Like Tim Redmond
of the SF Bay Guardian, you can count on the SF Weekly's Matt Smith to be wrong---or, at best, half-right---on everything. Smith has nothing but scorn for city progressives
in his latest rant, but in truth he too is merely another city prog, running with the lemmings he claims to despise on both housing and the anti-car bicycle fantasy.
Smith knocks city progs on their opposition to new housing in the city, which is simply incorrect, as his riff on Supervisor Chris Daly makes clear. As Smith points out, developers love Daly for his support for the residential highrises on Rincon Hill, which means thousands of luxury condos in a city that desperately needs affordable
housing. Smith applauds "the hundreds[sic] of desperately needed market-rate apartments Daly's dealing has helped create." Which means that Smith must redefine what being a progressive means in SF: "In other words, Daly's not a San Francisco progressive."
Smith arrives at this conclusion, because he too supports residential highrises
as a solution to the city's housing crunch. He sneers at Mayor Newsom but doesn't mention that the mayor also supported the Rincon Hill projects. Daly wins points from Smith for Rincon Hill, but the mayor doesn't?
Besides, as I've pointed out many times on this blog, city progressives do in fact mindlessly support any and all new housing development in the city, because We Need Housing. They support Rincon Hill---notwithstanding the Guardian's tepid opposition---and they support the awful Market and Octavia Neighborhood Plan, which, interestingly, Smith has never written about. This Plan encourages 6,000 new housing units and 10,000 new residents in the already densely-populated heart of the city, along with an undetermined number of highrises
in the Market/Van Ness area. Supervisor Mirkarimi may "murmur" his opposition to highrises, but he's shown little inclination to oppose the M/O Plan. And he seems to be ready to roll over on the equally unwise UC proposal to pack 450 new housing units into the old Extension site on lower Haight St.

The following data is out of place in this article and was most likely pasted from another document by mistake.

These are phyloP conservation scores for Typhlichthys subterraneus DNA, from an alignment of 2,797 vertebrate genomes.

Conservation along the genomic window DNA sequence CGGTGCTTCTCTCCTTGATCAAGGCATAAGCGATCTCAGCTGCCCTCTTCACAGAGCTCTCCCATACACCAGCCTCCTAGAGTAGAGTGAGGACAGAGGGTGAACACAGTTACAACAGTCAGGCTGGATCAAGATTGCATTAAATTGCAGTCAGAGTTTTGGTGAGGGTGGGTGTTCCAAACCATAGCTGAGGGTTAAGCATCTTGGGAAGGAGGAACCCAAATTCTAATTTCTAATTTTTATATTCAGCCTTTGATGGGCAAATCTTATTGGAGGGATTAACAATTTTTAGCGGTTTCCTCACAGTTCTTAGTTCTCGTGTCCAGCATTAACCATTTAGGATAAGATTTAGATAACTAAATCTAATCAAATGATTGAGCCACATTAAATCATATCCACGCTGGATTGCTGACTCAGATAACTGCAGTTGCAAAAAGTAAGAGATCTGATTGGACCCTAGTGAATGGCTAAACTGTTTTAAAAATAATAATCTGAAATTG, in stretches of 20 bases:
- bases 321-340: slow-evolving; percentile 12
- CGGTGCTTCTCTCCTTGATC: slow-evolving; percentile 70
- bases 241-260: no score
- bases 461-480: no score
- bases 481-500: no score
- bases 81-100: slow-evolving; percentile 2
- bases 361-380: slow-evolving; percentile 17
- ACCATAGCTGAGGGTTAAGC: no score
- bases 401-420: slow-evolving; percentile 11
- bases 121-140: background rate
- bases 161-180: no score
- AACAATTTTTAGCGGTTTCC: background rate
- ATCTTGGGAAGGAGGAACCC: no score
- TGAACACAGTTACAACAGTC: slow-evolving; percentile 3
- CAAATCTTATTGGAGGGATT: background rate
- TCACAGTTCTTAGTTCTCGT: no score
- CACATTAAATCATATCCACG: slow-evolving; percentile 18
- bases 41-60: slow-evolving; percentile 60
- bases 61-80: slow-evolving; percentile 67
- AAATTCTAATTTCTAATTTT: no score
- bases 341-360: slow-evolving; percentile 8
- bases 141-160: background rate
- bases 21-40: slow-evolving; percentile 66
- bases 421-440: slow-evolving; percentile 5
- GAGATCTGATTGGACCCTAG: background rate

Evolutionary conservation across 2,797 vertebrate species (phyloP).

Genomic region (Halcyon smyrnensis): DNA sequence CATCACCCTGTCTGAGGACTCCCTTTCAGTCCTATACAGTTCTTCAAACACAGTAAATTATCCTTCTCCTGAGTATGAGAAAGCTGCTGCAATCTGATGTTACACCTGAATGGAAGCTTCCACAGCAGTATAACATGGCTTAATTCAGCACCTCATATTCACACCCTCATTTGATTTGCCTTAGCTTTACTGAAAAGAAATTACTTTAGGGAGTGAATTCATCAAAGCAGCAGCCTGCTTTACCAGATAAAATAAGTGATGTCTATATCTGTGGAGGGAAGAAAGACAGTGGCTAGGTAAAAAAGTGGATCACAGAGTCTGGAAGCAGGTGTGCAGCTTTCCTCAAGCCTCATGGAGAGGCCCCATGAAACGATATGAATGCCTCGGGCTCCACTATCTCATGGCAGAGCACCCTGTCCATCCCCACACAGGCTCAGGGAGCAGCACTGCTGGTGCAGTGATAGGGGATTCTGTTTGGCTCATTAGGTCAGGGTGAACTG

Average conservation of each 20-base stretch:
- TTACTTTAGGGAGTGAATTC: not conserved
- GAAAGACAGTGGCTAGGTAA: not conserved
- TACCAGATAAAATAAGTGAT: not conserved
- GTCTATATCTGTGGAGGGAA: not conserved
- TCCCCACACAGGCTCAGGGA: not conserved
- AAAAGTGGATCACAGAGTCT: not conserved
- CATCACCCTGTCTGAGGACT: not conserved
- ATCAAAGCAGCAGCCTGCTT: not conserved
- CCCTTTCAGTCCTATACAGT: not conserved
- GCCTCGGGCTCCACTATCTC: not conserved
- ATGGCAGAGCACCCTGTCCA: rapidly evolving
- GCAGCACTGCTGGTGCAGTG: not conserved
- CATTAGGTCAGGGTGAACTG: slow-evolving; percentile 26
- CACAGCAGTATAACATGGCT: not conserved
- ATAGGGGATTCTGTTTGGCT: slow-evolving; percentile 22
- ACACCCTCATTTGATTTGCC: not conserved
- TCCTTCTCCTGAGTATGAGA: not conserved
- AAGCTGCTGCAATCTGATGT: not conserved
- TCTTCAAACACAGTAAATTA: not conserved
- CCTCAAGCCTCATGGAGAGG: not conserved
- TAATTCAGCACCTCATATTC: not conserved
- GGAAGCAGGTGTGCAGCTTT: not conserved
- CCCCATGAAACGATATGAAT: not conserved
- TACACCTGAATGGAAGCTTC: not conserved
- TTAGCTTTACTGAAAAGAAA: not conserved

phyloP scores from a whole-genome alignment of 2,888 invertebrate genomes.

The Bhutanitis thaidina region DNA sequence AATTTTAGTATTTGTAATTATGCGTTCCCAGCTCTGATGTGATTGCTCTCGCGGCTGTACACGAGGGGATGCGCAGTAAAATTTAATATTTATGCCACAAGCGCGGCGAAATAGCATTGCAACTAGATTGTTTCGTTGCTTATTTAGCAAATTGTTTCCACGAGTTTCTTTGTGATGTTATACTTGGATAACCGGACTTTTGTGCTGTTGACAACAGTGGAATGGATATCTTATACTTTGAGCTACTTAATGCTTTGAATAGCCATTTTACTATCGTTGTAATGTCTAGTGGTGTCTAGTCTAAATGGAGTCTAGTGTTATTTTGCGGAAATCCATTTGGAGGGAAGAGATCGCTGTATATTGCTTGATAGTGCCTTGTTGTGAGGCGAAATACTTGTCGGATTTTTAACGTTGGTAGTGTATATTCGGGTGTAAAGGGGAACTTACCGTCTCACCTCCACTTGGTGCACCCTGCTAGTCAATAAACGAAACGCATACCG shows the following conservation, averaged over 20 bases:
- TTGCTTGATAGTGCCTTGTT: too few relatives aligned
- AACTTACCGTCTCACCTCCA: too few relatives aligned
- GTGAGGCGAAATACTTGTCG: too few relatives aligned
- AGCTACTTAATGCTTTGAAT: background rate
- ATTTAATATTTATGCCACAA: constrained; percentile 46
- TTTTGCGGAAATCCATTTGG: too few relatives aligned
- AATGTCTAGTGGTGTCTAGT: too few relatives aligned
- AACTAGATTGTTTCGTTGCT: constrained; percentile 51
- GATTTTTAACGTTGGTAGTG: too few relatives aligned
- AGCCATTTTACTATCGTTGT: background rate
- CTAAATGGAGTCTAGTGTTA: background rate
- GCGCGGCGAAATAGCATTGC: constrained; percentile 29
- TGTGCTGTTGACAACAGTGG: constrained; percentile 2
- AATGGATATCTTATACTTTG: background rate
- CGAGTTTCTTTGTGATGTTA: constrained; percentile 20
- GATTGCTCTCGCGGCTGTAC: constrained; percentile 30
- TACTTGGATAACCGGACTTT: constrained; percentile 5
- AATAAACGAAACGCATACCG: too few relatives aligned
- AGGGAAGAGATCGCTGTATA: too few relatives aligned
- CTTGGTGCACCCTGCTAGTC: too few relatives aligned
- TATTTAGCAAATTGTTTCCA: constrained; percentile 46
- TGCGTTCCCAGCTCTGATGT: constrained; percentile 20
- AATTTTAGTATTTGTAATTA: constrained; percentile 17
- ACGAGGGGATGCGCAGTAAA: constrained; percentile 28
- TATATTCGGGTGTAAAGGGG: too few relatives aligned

Smith doesn't bother to list any of the other issues that characterize city progressives---their bitter opposition to Care Not Cash, Critical Mass, the bicycle fantasy and the anti-car jihad in general, Josh Wolf and anti-Americanism, the pot clubs, etc. Smith can't seriously discuss the bicycle fantasy, since he's a bike nut himself
. He cites opposition to the Geary Bus Rapid Transit (BRT) as a progressive political sin, but the interesting thing about that movement is that it's not
"progressive" at all. It's based in the small business community in the avenues. Those folks oppose the Geary BRT, because they understand that it will mean digging up Geary Blvd. for months---perhaps years---to achieve at best marginal gains in transit efficiency, not simply because it will take away parking spaces in front of businesses.
In any event, there's nothing wrong with transit on Geary to justify a project
that could cost $200 million. Muni's #38 Geary line runs often and quickly between Van Ness and the avenues. It's the part of the line between Van Ness and Market that moves slowly, which isn't surprising, since it runs through one of the most densely-populated parts of the city.
Labels: Bus Rapid Transit (BRT), Highrise Development, Housing in the City, Matt Smith, Traffic in SF